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Aegis Weapon System

The Aegis Weapon System (AWS) is a centralized, automated, command-and-control (C2) and weapons control system that was designed as a total weapon system, from detection to kill. The heart of the system is the AN/SPY-1, an advanced, automatic detect and track, multi-function phased-array radar. This high-powered (four megawatt) radar is able to perform search, track, and missile guidance functions simultaneously, with a track capacity of more than 100 targets. The first Engineering Development Model (EDM-1) was installed in the test ship, USS Norton Sound (AVM 1) in 1973.

The computer-based command and decision element is the core of the Aegis combat system. This interface makes the Aegis combat system capable of simultaneous operations against multi-mission threats: anti-air, anti-surface and anti-submarine warfare. The first Aegis ship, USS Ticonderoga (CG 47), was commissioned in 1983 and deployed six months after commissioning.

The Navy built the first Aegis cruisers using the hull and machinery designs of Spruance class destroyers. The commissioning of USS Bunker Hill (CG 52) opened a new era in surface warfare as the first Aegis ship outfitted with the Vertical Launching System (VLS), allowing greater missile selection, firepower and survivability. The improved AN/SPY-1B radar went to sea in USS Princeton (CG 59), ushering in another advance in Aegis capabilities. USS Chosin (CG 65) was the first ship installed with the AN/UYK-43 computers, which provide increased processing capacity.

A smaller ship was designed using an improved sea-keeping hull form, reduced infrared and radar cross section and upgrades to the Aegis Combat System. The first ship of the DDG 51 class, USS Arleigh Burke, was commissioned on the Fourth of July, 1991. The DDG 51 class was named after the legendary Admiral Arleigh Burke, the most famous destroyerman of World War II.

DDG 51s are constructed in flights, allowing technological advances during construction. The first 21 destroyers (DDG 51 through DDG 71) were identified as Flight I DDGs. Flight II, introduced in fiscal year 1992 (FY 92), incorporated improvements to the SPY radar, active electronic countermeasures and communications. Flight IIA, introduced in FY 94, consisted of DDG 79 and follow-on destroyers, which added a helicopter hangar with space for two multi-mission helicopters. AN/SPY-1D(V) introduced improvements in littoral environments, starting with USS Pinckney (DDG 91).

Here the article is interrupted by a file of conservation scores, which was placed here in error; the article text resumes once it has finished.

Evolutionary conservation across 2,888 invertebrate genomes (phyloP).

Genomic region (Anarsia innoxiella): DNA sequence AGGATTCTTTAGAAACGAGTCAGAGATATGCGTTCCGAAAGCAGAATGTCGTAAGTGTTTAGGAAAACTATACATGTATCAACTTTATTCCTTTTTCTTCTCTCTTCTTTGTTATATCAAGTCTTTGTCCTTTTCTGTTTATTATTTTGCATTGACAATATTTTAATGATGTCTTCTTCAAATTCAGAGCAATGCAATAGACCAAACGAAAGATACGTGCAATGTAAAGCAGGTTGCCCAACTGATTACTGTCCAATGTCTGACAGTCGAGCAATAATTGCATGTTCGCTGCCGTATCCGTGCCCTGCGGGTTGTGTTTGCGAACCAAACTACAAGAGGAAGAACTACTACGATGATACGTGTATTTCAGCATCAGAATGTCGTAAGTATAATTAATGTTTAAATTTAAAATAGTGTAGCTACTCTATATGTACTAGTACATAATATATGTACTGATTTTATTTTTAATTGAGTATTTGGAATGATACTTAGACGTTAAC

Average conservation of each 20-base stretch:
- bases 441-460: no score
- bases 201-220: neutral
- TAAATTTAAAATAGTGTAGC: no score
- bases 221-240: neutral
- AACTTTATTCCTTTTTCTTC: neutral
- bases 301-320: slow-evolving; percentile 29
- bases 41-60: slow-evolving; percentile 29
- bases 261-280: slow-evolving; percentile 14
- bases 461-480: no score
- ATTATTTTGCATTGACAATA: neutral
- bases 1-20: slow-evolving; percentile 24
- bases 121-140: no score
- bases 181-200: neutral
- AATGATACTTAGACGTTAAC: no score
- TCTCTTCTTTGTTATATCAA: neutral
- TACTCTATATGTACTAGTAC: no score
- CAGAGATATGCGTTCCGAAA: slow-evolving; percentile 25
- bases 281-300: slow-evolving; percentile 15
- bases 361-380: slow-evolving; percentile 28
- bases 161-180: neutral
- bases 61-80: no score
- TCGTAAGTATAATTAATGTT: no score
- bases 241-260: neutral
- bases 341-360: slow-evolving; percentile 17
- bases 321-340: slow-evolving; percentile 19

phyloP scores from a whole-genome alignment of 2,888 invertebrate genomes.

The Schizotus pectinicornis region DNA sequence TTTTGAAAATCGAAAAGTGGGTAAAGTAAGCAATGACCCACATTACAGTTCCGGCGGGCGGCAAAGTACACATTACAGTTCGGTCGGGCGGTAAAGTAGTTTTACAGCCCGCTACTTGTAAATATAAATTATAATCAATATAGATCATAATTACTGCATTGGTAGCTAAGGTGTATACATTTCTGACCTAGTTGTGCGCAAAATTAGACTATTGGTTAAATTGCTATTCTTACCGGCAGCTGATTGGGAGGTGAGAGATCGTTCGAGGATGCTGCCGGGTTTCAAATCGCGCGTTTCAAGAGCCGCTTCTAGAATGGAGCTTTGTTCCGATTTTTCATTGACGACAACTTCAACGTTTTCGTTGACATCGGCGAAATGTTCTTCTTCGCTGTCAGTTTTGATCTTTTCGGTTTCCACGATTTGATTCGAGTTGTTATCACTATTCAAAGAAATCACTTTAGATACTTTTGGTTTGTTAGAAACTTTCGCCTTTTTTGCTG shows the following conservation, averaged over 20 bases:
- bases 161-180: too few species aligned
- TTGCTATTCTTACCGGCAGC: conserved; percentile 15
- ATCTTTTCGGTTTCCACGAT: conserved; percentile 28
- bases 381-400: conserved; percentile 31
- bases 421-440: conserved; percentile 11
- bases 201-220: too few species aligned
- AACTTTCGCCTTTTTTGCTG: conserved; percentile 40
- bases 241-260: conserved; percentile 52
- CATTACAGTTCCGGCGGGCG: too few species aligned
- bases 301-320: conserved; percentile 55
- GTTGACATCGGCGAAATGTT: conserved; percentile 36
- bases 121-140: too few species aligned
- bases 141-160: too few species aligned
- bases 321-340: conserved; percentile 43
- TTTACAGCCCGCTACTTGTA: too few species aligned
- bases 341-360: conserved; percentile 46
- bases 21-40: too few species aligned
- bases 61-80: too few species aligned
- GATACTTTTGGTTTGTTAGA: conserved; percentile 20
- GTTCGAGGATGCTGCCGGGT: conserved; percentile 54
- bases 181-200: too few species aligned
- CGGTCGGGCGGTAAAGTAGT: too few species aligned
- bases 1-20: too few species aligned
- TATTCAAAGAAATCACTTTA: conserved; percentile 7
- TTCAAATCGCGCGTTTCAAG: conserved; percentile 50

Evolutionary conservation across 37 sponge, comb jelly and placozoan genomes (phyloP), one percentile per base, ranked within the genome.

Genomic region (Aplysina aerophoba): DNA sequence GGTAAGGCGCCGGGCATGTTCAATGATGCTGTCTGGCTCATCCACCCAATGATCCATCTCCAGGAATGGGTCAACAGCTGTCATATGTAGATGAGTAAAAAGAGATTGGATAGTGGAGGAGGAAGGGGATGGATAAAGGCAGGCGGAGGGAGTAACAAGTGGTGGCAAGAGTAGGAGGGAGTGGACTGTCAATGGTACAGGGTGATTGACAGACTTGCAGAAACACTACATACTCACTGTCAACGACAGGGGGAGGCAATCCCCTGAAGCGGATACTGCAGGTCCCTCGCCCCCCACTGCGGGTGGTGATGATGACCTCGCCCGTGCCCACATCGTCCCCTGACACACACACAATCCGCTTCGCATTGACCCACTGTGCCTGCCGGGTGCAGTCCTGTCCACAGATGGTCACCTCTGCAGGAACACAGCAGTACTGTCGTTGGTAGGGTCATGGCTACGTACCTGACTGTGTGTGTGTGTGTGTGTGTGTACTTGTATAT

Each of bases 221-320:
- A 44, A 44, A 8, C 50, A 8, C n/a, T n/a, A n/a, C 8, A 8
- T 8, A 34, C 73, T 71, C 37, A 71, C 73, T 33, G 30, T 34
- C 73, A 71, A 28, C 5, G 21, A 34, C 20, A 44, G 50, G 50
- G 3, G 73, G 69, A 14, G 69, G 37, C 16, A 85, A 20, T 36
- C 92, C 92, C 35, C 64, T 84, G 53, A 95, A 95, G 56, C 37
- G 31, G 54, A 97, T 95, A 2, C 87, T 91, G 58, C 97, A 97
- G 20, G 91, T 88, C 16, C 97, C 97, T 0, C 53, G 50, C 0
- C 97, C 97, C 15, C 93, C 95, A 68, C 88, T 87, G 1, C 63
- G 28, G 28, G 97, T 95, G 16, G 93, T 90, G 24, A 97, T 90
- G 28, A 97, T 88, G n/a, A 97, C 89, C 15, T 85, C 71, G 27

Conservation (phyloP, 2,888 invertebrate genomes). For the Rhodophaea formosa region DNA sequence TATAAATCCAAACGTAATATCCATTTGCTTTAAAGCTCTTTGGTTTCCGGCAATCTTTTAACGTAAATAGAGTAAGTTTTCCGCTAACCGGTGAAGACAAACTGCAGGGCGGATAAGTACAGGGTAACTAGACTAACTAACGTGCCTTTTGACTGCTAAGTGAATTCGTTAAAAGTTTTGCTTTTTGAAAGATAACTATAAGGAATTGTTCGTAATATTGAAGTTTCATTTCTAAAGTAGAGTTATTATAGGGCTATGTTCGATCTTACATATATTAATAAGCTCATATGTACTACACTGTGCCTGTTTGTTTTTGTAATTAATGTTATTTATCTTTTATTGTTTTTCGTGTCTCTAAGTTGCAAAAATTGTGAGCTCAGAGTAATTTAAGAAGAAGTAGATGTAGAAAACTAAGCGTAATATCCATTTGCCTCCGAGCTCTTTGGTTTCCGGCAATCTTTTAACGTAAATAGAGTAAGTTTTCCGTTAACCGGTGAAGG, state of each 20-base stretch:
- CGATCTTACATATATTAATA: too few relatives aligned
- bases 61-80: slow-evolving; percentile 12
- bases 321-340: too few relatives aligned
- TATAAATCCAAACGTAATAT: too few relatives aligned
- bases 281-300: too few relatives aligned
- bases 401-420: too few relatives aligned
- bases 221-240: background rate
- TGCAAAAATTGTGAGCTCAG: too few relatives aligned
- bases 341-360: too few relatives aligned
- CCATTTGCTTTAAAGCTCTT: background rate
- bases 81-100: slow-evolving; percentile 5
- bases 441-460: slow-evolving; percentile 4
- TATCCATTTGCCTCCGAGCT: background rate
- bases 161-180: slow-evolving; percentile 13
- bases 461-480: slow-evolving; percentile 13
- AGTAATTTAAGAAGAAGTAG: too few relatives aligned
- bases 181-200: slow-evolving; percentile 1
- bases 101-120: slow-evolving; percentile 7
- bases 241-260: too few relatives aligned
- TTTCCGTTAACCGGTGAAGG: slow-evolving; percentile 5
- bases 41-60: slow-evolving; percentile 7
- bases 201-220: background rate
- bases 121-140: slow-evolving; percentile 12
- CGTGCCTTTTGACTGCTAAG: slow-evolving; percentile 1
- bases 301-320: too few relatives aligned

The Navy has decided to restart construction of new DDG 51s. The new Aegis destroyer will utilize software componentized to enable reuse and networked-based COTS computing system infrastructures during installation, modifications, and future upgrades. The restarted Aegis destroyers (DDG Restart) will incorporate the same new technologies, as an Aegis Modernized Destroyer such as the Multi- Mission Signal Processor (MMSP), the Surface Electronic Warfare Improvement Program (SEWIP), Ballistic Missile Defense (BMD) 5.0, and the AN/SQQ-89(V) Anti-Submarine Warfare/Undersea Warfare Combat System (ASWCS/USWCS). In addition to this DDG restart effort, the Navy is currently making plans for a follow-on version of the DDG 51 class that will be called DDG Flight III.

In an effort incorporate advances in technology into in-service ships, and to keep pace with emerging threat, the Aegis Modernization (AMOD) program was introduced. AMOD produces system upgrades via the Advanced Capability Build (ACB) process for CG and DDG Modernization, DDG Restart, and DDG FLT III.

The first iteration of this process, ACB-08 / Technology Insertion (TI) 08, brought CGs 52 through 58 increased warfighting capabilities during CG Modernizations that began in 2009. ACB-08 separated hardware from software, allowing for commercial off-the shelf (COTS) computer processors, and re-uses elements of the Aegis Baseline 7.1R computer program code, while integrating improved system capabilities. The current Advanced Capability Build, ACB-12, has transitioned to Aegis Baseline 9 (BL 9) and brings increased warfighting capability with regard to Integrated Air and Missile Defense (IAMD), Naval Integrated Fire Control-Counter Air (NIFC-CA), the SM-6 missile, the Evolved SeaSparrow Missile (ESSM), Close-in Weapon System (CIWS) BLK 1B, and MMSP. The follow-on to ACB-12 will be ACB-16, which will integrate the following additional capabilities: improved IAMD capability with new Standard Missile; SPQ-9B; MH-60R; Surface Electronic Warfare Improvement Program (SEWIP) BLK II with Radar Designated Decoy Launch; and updates to Total Ship Training Capability (TSTC) Training, Interoperability, and C4I.

BL 9 initiated a Common Source Library (CSL) program for Aegis and brought in the first third-party developed software element, Track Manager/ Track Server, as well as the competitively awarded Common Display System (CDS) and Common Processor System (CPS). The CSL enables software reuse and commonality across all modernized and new construction Aegis Combat System configurations. Specifically, the Aegis CSL allows for the use of common tactical software across four different Aegis configurations, including Air Defense Cruisers, IAMD Destroyers with integrated Ballistic Missile Defense (BMD) capability, New Construction Integrated Air and Missile Defense Destroyers, and Aegis Ashore (AA) with integrated BMD capability.

There are currently 74 U.S. Navy ships in service with the Aegis Weapons System installed: 22 Cruisers and 52 Destroyers.

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Last Update: 22 November 2013